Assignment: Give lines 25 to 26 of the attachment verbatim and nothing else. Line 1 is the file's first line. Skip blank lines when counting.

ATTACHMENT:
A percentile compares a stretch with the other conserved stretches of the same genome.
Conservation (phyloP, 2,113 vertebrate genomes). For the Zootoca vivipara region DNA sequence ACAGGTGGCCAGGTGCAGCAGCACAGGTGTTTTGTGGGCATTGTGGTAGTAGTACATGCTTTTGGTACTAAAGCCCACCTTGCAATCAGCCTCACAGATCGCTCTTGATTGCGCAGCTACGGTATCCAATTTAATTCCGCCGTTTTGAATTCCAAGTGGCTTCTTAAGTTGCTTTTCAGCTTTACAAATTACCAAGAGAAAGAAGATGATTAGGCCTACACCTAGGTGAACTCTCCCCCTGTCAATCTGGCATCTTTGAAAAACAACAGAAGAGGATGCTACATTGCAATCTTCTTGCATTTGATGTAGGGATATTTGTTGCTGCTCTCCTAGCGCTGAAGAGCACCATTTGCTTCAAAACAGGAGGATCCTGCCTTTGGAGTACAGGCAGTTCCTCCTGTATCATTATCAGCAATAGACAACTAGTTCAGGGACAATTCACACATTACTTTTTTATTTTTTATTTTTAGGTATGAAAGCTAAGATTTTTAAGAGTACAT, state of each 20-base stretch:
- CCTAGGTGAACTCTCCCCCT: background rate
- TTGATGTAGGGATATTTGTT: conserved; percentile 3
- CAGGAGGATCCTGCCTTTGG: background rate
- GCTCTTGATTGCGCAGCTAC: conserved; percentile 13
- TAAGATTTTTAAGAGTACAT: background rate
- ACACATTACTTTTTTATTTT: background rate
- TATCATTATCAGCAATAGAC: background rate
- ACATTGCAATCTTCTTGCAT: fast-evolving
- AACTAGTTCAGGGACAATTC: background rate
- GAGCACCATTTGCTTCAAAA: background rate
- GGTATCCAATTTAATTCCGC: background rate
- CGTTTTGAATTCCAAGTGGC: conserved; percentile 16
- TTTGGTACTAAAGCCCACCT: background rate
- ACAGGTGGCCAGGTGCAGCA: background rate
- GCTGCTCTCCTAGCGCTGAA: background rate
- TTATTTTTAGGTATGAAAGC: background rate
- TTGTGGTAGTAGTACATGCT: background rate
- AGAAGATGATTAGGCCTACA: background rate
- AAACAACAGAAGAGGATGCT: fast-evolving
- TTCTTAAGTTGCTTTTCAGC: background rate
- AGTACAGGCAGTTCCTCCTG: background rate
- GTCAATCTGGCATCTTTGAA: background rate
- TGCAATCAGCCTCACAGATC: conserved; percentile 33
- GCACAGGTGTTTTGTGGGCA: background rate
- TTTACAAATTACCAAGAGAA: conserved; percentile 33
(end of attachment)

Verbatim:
- TGCAATCAGCCTCACAGATC: conserved; percentile 33
- GCACAGGTGTTTTGTGGGCA: background rate